US Congressmen issue statement on 30th anniversary of January 20 tragedy

Member of U.S. Congress’s Foreign Affairs Committee Steve Chabot stated on the 30th anniversary of January 20 tragedy.

Report informs, the statement reads that 26,000 Soviet troops attacked Baku, the capital city of Azerbaijan, and its surrounding areas on the night of January 20, 1990. This vicious invasion is fixed in Azerbaijan’s national history and is remembered in the hearts of its people as ‘‘Black January’’ In the Soviet brutality, more than 145 innocent civilians died, around 800 people were injured, and hundreds were arrested.

The Soviet crackdown was meant to smother the independence movement in Azerbaijan, which was gaining momentum at the time. It proved to be a futile attempt to prop up the rule of the Communist Party, and the whole Soviet Union. It had the opposite effect, further inflaming the independence movement and strengthening other such actions throughout the former Soviet Union.

Following the events of Black January, popular sentiment drove Azerbaijan to break away from the Soviet Union and declare independence. On August 30, 1991, Azerbaijan’s Parliament adopted the Declaration on the Restoration of the State Independence of the Republic of Azerbaijan. On October 18, 1991, the Constitutional Act on the State Independence of the Republic of Azerbaijan was approved.

Azerbaijan began to receive international recognition of its newfound independence in November 1991, and shortly after that, the United States became one of the first nations to recognize the country, establishing diplomatic relations on February 28, 1992. Today, cooperation between the U.S. and Azerbaijan has blossomed to include a broad range of issues, particularly energy development and security, and we share many common interests and goals for the region.

Moreover, U.S. Congressman, co-chair of the Congressional Azerbaijan Caucus Steve Cohen in his statement, commemorating the 29th anniversary of January 20 tragedy, congressman Steve Cohen described the ‘‘Black January’’ killings as one of the most tragic events in Azerbaijan’s history. He said: “On the night of January 20, 1990, approximately 26,000 Soviet troops stormed Azerbaijan’s capital city of Baku in tanks and armored vehicles. That night, the Soviet military bulldozed innocent Azerbaijanis and opened indiscriminate fire on peaceful demonstrators, including women and children. As a result of these cruel acts, 147 people killed, around 800 injured, 841 arrested, and five went missing.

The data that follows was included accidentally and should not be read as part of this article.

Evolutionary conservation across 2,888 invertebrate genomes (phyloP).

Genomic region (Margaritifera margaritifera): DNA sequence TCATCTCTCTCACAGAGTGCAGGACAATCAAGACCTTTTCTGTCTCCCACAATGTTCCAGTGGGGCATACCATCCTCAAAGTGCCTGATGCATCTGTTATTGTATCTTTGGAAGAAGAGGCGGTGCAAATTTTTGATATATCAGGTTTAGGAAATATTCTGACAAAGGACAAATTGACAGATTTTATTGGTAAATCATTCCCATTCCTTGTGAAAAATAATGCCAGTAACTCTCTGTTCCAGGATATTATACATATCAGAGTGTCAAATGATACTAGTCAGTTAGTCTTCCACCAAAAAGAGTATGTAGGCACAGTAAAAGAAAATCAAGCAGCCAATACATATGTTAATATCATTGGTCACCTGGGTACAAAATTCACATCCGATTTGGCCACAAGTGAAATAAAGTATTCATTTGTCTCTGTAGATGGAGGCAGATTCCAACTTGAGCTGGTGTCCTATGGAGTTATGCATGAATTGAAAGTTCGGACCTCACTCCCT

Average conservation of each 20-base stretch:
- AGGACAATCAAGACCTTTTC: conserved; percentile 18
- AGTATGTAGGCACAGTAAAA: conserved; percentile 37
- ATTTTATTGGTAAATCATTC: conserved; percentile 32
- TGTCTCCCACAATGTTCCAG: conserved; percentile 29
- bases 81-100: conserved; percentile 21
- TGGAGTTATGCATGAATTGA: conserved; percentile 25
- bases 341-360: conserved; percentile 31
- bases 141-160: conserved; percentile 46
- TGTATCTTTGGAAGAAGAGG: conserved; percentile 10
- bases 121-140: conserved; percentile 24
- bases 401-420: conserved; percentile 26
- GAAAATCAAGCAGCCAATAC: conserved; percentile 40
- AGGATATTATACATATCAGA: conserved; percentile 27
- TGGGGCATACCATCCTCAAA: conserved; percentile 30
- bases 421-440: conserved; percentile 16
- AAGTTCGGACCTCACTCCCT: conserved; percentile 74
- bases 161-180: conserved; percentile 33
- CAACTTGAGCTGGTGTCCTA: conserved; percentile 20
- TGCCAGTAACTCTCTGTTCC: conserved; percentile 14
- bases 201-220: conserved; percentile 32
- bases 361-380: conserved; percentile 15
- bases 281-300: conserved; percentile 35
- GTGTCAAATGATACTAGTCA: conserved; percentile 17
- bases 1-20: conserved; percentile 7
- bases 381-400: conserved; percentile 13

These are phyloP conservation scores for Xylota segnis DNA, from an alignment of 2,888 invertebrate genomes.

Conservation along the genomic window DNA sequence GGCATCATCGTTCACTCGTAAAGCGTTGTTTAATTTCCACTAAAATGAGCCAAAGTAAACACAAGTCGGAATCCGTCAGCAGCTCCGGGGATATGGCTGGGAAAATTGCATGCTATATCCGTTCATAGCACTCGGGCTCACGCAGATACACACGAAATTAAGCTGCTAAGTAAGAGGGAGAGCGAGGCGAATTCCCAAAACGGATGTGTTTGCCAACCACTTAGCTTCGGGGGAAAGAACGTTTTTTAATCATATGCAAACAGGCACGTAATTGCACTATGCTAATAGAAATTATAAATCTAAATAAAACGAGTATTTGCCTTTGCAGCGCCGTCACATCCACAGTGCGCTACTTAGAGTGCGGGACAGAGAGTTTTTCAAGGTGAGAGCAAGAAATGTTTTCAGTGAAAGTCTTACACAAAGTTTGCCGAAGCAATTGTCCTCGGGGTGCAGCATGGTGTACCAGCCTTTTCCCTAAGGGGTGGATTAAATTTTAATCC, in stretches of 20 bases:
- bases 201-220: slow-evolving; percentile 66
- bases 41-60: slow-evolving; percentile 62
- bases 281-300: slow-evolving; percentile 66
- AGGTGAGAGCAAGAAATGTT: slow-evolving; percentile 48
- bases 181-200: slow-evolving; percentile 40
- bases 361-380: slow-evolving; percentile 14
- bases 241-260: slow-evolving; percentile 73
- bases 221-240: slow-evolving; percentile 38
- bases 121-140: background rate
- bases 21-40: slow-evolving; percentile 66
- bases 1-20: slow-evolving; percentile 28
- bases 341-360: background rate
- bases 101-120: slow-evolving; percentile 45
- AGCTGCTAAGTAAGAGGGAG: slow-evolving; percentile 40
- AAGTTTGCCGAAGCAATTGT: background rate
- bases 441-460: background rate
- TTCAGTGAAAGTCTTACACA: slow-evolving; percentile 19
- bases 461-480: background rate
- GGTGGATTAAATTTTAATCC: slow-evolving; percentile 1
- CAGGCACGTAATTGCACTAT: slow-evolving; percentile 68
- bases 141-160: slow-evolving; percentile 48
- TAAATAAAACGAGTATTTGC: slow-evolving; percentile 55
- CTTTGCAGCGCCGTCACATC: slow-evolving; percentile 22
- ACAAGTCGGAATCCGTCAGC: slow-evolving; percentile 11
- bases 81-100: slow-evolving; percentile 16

The Human Rights Watch report ‘‘Black January in Azerbaijan’’ states that ‘‘among the most heinous violations of human rights during the Baku incursion were the numerous attacks on medical personnel, ambulances, and even hospitals.’’ The report concludes that the violence used by the Soviet Army constituted an exercise in collective punishment and that the punishment inflicted on Baku by Soviet soldiers may have been intended as a warning to nationalists, not only in Azerbaijan but in other republics of the Soviet Union. I offer my thoughts and prayers to the families of those who gave their lives for the independence of Azerbaijan.